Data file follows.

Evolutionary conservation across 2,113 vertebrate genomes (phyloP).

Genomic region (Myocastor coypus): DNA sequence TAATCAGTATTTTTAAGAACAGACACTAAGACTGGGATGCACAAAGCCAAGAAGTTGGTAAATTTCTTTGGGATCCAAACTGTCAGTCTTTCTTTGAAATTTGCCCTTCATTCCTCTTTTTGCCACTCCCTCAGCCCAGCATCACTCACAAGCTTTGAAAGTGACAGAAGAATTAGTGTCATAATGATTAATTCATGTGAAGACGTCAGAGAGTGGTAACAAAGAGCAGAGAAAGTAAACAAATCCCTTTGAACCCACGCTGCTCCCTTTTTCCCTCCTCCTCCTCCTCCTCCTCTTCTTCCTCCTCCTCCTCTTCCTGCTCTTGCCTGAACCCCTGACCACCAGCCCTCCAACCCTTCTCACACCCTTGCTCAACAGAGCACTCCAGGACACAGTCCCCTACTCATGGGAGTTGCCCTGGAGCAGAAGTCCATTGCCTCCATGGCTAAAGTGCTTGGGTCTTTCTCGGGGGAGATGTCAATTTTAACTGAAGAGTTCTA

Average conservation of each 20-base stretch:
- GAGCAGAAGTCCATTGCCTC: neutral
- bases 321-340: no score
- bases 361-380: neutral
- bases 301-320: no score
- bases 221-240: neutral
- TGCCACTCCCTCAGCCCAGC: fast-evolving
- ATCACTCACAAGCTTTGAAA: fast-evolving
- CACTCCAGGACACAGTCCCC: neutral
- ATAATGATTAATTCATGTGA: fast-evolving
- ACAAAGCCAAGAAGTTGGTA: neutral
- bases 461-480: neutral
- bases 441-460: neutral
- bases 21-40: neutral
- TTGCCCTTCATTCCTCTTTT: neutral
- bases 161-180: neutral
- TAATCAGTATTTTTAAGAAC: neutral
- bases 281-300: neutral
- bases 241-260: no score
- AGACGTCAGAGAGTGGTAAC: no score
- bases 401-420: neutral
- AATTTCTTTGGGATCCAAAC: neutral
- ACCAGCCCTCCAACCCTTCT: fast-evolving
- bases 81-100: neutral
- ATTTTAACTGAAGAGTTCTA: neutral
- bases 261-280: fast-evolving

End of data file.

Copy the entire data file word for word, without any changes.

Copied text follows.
Evolutionary conservation across 2,113 vertebrate genomes (phyloP).

Genomic region (Myocastor coypus): DNA sequence TAATCAGTATTTTTAAGAACAGACACTAAGACTGGGATGCACAAAGCCAAGAAGTTGGTAAATTTCTTTGGGATCCAAACTGTCAGTCTTTCTTTGAAATTTGCCCTTCATTCCTCTTTTTGCCACTCCCTCAGCCCAGCATCACTCACAAGCTTTGAAAGTGACAGAAGAATTAGTGTCATAATGATTAATTCATGTGAAGACGTCAGAGAGTGGTAACAAAGAGCAGAGAAAGTAAACAAATCCCTTTGAACCCACGCTGCTCCCTTTTTCCCTCCTCCTCCTCCTCCTCCTCTTCTTCCTCCTCCTCCTCTTCCTGCTCTTGCCTGAACCCCTGACCACCAGCCCTCCAACCCTTCTCACACCCTTGCTCAACAGAGCACTCCAGGACACAGTCCCCTACTCATGGGAGTTGCCCTGGAGCAGAAGTCCATTGCCTCCATGGCTAAAGTGCTTGGGTCTTTCTCGGGGGAGATGTCAATTTTAACTGAAGAGTTCTA

Average conservation of each 20-base stretch:
- GAGCAGAAGTCCATTGCCTC: neutral
- bases 321-340: no score
- bases 361-380: neutral
- bases 301-320: no score
- bases 221-240: neutral
- TGCCACTCCCTCAGCCCAGC: fast-evolving
- ATCACTCACAAGCTTTGAAA: fast-evolving
- CACTCCAGGACACAGTCCCC: neutral
- ATAATGATTAATTCATGTGA: fast-evolving
- ACAAAGCCAAGAAGTTGGTA: neutral
- bases 461-480: neutral
- bases 441-460: neutral
- bases 21-40: neutral
- TTGCCCTTCATTCCTCTTTT: neutral
- bases 161-180: neutral
- TAATCAGTATTTTTAAGAAC: neutral
- bases 281-300: neutral
- bases 241-260: no score
- AGACGTCAGAGAGTGGTAAC: no score
- bases 401-420: neutral
- AATTTCTTTGGGATCCAAAC: neutral
- ACCAGCCCTCCAACCCTTCT: fast-evolving
- bases 81-100: neutral
- ATTTTAACTGAAGAGTTCTA: neutral
- bases 261-280: fast-evolving